Indore administration wants to tax bullock carts

  • Punya Priya Mitra, Hindustan Times, Indore
  • Updated: Aug 23, 2015 22:25 IST

Tax on animals and even bullock carts! Incredulous as it may sound, the local panchayats are being egged on to do exactly that, among other things, in a bid to bridge the ever-mounting deficit between their annual income and expenditure.

Not surprisingly, the move is facing resistance from the panchayats, especially the smaller ones, over fears of their popularity taking a hit among the villagers. “No one likes to pay taxes, especially the farmer whose agriculture income is also tax-free. Imposing taxes would take away our voters,” a sarpanch, who did not wish to be identified, said.

Despite being empowered to do so under the Madhya Pradesh Panchayat Raj Adhiniyam, panchayats have done little to impose taxes on villagers - the traditional belief being the villagers are poor and will not be able to pay like in urban areas.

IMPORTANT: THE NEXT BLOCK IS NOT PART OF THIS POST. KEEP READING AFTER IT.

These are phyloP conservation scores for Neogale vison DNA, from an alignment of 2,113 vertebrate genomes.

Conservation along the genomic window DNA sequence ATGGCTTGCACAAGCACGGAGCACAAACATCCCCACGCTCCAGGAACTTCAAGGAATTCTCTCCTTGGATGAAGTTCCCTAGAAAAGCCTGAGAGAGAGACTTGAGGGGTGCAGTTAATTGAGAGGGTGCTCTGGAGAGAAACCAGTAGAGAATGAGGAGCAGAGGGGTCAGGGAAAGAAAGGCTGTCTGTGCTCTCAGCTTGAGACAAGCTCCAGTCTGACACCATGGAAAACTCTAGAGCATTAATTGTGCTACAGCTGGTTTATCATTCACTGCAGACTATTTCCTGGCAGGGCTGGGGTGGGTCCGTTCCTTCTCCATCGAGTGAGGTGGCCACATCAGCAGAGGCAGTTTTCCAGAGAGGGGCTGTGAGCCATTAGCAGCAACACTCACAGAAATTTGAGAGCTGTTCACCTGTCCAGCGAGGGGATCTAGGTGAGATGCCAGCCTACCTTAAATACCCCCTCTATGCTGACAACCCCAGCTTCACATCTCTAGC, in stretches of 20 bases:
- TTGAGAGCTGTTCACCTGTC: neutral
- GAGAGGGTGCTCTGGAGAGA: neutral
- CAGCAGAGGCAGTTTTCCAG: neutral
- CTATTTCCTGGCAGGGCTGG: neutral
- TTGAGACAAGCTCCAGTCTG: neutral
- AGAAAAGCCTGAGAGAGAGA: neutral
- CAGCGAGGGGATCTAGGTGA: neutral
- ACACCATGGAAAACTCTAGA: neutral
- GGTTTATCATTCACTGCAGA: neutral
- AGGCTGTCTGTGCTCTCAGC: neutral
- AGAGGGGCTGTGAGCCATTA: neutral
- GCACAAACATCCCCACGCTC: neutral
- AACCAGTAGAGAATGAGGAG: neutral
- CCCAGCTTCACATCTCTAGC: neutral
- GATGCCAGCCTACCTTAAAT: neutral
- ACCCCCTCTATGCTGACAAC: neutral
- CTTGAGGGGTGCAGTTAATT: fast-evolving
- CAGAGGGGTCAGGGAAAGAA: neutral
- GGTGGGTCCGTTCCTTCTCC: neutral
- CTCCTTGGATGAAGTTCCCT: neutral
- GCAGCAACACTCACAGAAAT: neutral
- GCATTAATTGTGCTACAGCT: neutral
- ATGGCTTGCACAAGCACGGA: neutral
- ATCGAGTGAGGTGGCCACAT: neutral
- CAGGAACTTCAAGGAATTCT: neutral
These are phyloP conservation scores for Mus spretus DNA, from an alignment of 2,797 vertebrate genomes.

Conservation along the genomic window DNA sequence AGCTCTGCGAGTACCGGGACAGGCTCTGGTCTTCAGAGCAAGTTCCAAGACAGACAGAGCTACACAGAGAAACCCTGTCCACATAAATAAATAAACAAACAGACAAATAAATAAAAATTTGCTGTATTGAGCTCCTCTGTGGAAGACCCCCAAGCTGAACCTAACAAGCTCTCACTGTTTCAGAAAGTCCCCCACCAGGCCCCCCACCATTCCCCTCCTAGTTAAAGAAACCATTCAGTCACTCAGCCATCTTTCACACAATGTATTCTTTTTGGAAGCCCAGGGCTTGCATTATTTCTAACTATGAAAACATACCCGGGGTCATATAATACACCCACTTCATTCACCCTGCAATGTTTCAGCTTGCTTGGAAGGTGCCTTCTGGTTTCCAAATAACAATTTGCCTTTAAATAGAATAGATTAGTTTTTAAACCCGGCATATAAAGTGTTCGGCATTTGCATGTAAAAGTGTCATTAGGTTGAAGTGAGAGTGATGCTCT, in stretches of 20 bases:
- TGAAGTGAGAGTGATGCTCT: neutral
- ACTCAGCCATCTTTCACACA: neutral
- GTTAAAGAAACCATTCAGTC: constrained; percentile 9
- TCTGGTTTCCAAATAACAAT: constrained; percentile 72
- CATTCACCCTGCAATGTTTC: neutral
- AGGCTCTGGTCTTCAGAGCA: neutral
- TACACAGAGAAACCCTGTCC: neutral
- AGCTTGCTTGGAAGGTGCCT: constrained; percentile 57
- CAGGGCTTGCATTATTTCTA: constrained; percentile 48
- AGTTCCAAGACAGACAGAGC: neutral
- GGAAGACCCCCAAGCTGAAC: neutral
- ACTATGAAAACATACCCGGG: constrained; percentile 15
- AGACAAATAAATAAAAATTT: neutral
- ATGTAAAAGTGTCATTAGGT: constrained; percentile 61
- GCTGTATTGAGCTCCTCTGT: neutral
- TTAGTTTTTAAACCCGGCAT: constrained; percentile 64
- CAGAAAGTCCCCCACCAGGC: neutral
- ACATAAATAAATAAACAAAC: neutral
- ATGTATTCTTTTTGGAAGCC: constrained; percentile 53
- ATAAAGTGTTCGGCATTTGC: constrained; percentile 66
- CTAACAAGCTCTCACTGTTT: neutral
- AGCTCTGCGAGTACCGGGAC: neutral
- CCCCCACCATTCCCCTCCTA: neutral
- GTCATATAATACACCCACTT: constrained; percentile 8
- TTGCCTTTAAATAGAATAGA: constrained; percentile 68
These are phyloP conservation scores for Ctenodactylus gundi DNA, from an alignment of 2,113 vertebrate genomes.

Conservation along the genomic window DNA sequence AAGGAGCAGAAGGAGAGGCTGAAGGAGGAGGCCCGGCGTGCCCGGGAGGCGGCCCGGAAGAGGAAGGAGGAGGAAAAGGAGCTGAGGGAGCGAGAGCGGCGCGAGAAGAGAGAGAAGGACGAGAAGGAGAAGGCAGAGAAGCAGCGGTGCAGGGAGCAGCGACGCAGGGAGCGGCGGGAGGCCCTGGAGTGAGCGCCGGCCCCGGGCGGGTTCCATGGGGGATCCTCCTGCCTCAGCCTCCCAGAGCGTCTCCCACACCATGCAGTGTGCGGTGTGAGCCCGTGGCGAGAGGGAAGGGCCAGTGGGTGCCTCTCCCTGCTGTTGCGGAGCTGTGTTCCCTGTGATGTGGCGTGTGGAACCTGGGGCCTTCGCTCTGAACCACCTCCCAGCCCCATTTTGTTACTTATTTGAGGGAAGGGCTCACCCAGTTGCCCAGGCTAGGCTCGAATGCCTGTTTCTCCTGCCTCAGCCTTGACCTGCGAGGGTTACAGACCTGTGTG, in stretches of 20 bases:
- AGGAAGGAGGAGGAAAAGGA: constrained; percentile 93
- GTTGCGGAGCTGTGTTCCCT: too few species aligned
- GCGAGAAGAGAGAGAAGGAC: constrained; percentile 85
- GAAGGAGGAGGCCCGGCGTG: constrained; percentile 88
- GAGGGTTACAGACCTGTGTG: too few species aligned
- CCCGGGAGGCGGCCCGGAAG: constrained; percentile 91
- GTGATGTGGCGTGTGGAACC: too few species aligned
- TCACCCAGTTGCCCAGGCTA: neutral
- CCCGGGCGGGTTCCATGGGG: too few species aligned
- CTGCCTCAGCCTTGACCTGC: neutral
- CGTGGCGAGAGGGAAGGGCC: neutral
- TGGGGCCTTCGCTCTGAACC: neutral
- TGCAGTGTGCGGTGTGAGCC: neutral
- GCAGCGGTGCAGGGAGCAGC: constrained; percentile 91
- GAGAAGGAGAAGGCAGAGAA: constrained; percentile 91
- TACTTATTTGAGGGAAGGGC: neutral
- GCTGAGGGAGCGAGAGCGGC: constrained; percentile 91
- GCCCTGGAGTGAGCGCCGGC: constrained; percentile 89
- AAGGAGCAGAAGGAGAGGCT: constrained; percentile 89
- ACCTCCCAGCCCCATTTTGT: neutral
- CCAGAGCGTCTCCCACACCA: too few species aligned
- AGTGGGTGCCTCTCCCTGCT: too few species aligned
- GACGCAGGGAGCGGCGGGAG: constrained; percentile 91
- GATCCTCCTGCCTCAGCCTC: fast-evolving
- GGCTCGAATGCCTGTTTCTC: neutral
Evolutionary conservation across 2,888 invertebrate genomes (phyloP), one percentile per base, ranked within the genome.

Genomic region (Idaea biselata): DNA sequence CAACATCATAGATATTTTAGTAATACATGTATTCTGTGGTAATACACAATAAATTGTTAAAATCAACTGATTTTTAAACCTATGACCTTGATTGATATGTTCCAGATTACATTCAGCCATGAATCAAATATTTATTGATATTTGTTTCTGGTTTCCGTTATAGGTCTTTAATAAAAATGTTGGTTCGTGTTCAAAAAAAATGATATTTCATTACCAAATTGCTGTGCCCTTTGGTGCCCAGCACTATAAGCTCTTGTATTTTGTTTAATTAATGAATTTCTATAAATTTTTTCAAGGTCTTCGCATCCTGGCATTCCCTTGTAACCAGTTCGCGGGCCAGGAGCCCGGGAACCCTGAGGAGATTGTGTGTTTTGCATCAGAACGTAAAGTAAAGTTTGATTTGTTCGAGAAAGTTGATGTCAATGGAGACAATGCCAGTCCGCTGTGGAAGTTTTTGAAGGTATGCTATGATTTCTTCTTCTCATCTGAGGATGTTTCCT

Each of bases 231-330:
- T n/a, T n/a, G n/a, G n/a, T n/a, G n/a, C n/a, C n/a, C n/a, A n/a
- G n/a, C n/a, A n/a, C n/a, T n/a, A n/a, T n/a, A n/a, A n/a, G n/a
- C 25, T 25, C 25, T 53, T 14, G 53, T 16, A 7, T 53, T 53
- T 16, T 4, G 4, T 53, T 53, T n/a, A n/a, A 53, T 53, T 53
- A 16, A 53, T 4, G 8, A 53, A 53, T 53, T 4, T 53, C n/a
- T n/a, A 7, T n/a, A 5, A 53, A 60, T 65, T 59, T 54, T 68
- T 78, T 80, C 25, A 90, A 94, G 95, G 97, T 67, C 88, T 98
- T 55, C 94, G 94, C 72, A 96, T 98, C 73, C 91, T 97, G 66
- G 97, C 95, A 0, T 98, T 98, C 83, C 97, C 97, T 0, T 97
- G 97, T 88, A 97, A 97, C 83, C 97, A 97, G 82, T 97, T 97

That, however, hasn’t deterred growing demands and expectations of the villagers. “Now, villagers want facilities like roads, water, drainage, etc, but all these things cost money. So, they are being urged to generate revenue through taxes,” said district panchayat superintendent Antim Dubey.

At a recent workshop to inform sarpanchs about their powers and highlight ways in which they could raise resources through taxation, district panchayat officials suggested imposing property tax on buildings and schools, water tax, lighting tax, drainage tax, trading tax and even tax on bullock carts, cycles, rickshaws, etc. The workshop was also addressed by collector P Narahari, who said sarpanchs should learn how municipalities use taxes to raise money.

District panchayat president Kavita Patidar agrees that there is resistance to pay taxes from some quarters, but added that counselling would help sensitize the sarpanchs. “We have noticed that some of the smaller panchayats in the interiors are not keen on the idea of paying taxes, but the panchayats that are near cities like Indore, such as Gawli Palasia, Tillore or Kodariya near Mhow town, are already raising resources through taxes and people there are not resisting,” she said.

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